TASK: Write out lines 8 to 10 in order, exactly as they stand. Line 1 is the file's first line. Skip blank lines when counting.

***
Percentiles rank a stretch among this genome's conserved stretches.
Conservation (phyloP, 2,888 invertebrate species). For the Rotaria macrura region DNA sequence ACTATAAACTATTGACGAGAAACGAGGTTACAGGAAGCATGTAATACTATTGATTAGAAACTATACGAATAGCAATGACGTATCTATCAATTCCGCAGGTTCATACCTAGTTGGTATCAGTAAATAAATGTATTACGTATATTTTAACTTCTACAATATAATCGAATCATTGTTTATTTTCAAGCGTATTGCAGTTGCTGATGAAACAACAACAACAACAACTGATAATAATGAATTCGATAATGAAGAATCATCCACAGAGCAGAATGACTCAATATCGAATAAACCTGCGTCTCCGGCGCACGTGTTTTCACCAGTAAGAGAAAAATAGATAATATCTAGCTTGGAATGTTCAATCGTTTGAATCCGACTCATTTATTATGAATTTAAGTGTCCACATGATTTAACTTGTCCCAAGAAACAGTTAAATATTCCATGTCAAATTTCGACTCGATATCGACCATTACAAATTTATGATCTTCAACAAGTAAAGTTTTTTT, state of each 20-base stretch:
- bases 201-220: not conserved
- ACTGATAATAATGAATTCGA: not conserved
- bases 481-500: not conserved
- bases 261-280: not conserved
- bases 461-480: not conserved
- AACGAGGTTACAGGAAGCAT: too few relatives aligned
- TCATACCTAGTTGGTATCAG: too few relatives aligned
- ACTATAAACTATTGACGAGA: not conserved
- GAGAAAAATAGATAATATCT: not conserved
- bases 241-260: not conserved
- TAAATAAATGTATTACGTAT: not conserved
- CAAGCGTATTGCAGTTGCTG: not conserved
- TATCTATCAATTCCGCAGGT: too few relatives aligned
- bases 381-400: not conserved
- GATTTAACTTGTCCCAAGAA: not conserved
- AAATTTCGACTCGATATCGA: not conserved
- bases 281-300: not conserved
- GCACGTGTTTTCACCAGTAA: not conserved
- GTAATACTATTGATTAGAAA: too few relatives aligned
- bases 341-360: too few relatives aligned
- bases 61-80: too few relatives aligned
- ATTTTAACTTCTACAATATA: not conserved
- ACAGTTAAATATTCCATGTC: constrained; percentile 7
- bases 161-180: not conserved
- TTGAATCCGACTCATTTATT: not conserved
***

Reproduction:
- AACGAGGTTACAGGAAGCAT: too few relatives aligned
- TCATACCTAGTTGGTATCAG: too few relatives aligned
- ACTATAAACTATTGACGAGA: not conserved